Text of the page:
Shortly after finishing vocational school, Joe Koran took a drafting job with the Metropolitan Transit Commission and was told he had at least six years’ worth of work in front of him. Six months later, Koran had accomplished everything on his to-do list. But he wasn’t interested in finding a new employer – especially if it meant he’d have to keep wearing a suit and tie. The solution: turn his interest in working on cars into a new career in Bus Maintenance. Koran would spend the next 40 years as a technician, dividing his time between bus and building maintenance.
Koran’s first stop in Bus Maintenance was at the old Northside Garage, where he worked overnights as a cleaner. He spent time as a cleaner and fueler at the Nicollet, Ruter and old Snelling garages, and was among the first technicians to move to the new Overhaul Base. At the Overhaul Base, Koran worked in the body shop and rotated through several other assignments, becoming an increasingly well-rounded and skilled technician who could fix not just buses but all sorts of equipment.
To keep himself interested, Koran kept an eye out for new opportunities. The desire to try new things led Koran to move into building maintenance, where he became involved in everything from creating custom office furniture to striping parking spaces. While in building maintenance, Koran earned his electrician’s license as Metro Transit’s first apprentice electrician. As an electrician, he updated lighting fixtures, rewired buildings and took on a host of other responsibilities that brought him to customer and support facilities across the region. He also made a point of anticipating repair needs and addressing them before being asked. “I’d be driving down the street, see a shelter with a broken light or conduit, and make sure to get it fixed,” he said. “You really had to be a self-starter – that’s the biggest part of this job.”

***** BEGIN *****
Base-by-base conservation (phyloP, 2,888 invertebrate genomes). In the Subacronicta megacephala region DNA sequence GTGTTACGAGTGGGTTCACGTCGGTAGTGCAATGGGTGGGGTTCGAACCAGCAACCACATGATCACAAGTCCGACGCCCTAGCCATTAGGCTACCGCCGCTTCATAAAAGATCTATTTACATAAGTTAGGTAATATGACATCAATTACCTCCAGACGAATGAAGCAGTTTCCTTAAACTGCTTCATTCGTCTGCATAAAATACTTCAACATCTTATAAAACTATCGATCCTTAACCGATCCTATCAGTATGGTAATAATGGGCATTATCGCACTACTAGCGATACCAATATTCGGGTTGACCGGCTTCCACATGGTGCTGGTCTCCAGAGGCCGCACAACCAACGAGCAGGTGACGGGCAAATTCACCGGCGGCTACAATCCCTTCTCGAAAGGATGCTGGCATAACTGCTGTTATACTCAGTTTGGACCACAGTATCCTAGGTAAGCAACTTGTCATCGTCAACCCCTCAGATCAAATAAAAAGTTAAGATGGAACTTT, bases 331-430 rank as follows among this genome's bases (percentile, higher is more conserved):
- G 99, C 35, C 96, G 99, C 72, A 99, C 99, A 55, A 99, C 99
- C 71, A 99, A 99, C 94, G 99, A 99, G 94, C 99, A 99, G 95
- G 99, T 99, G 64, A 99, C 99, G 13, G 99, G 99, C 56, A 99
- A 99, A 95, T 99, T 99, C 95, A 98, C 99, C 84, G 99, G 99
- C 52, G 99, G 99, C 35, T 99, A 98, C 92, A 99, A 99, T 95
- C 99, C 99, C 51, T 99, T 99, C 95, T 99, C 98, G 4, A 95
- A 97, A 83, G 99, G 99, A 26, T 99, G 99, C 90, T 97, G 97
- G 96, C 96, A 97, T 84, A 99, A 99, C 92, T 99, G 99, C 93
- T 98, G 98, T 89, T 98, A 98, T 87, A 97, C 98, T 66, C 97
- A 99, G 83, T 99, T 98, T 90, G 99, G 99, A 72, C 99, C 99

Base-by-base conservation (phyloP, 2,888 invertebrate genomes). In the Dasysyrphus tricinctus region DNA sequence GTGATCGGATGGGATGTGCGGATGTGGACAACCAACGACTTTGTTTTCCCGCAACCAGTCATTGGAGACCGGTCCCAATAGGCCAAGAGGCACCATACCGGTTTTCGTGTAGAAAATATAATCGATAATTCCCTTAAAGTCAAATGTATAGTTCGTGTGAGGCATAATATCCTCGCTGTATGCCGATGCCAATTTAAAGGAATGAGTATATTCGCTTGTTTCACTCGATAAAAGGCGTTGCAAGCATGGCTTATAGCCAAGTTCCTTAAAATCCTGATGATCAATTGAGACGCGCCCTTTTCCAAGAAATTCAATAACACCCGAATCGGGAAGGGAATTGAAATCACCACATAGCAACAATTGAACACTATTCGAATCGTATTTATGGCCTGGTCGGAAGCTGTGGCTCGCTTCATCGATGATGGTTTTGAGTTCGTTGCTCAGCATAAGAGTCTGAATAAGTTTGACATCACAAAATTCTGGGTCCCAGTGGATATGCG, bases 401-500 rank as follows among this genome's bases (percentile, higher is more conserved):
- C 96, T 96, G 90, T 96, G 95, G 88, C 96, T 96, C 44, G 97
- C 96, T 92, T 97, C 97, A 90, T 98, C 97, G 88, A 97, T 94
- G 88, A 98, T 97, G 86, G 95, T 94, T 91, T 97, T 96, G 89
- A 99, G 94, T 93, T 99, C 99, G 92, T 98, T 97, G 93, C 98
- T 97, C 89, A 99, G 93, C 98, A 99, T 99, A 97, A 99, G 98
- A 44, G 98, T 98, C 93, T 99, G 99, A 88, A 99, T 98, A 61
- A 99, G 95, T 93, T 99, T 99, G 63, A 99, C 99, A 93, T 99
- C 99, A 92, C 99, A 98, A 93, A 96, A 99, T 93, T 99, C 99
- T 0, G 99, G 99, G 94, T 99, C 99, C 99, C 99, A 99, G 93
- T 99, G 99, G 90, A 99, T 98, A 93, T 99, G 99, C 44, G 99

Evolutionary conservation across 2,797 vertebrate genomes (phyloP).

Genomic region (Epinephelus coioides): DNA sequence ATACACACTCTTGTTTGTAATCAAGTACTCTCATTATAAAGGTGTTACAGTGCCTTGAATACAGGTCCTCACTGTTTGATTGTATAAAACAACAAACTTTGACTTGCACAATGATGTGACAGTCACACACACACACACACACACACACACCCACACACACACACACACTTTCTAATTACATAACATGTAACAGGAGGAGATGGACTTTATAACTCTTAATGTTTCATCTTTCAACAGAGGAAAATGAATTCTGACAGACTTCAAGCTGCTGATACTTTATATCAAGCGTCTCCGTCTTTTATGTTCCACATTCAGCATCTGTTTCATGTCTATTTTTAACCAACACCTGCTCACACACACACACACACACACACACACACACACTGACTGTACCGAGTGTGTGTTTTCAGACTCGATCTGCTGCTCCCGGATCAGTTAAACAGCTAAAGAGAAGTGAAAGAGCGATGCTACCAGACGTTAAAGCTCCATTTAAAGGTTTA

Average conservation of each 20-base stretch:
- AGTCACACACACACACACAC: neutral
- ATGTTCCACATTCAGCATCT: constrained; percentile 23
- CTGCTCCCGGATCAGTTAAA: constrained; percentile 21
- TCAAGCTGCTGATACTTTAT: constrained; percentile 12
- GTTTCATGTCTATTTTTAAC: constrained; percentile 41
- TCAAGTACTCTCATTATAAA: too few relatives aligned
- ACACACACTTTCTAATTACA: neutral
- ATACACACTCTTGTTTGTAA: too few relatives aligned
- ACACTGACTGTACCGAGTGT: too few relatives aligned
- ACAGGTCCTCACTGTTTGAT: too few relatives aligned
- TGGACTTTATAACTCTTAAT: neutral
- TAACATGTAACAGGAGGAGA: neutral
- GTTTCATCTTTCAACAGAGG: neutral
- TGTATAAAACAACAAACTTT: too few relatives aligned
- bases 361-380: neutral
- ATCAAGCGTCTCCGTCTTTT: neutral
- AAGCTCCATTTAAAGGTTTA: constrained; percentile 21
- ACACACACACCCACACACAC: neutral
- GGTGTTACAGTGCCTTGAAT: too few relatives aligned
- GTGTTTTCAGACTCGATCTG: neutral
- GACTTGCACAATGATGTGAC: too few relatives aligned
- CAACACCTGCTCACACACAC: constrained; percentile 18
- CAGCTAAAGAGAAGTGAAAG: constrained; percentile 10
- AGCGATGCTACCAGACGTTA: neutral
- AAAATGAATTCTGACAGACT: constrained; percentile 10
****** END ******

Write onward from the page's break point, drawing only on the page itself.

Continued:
Throughout his career, Koran enjoyed spending time with and getting to know his co-workers, playing for several years on work-based softball teams and riding with members of the Motorcycle Touring Club (MTC). Looking back on his career, Koran said those experiences and the ability to move around stand out as the best parts of his time at Metro Transit. “I met a lot of people and was able to change jobs almost at will,” he said. “That really helped me avoid the ho-hum some people get after a while in a job.”
Koran retired in September 2018 with 40 years of service. In retirement, he planned to spend more time on carpentry projects, boating and fishing and biking.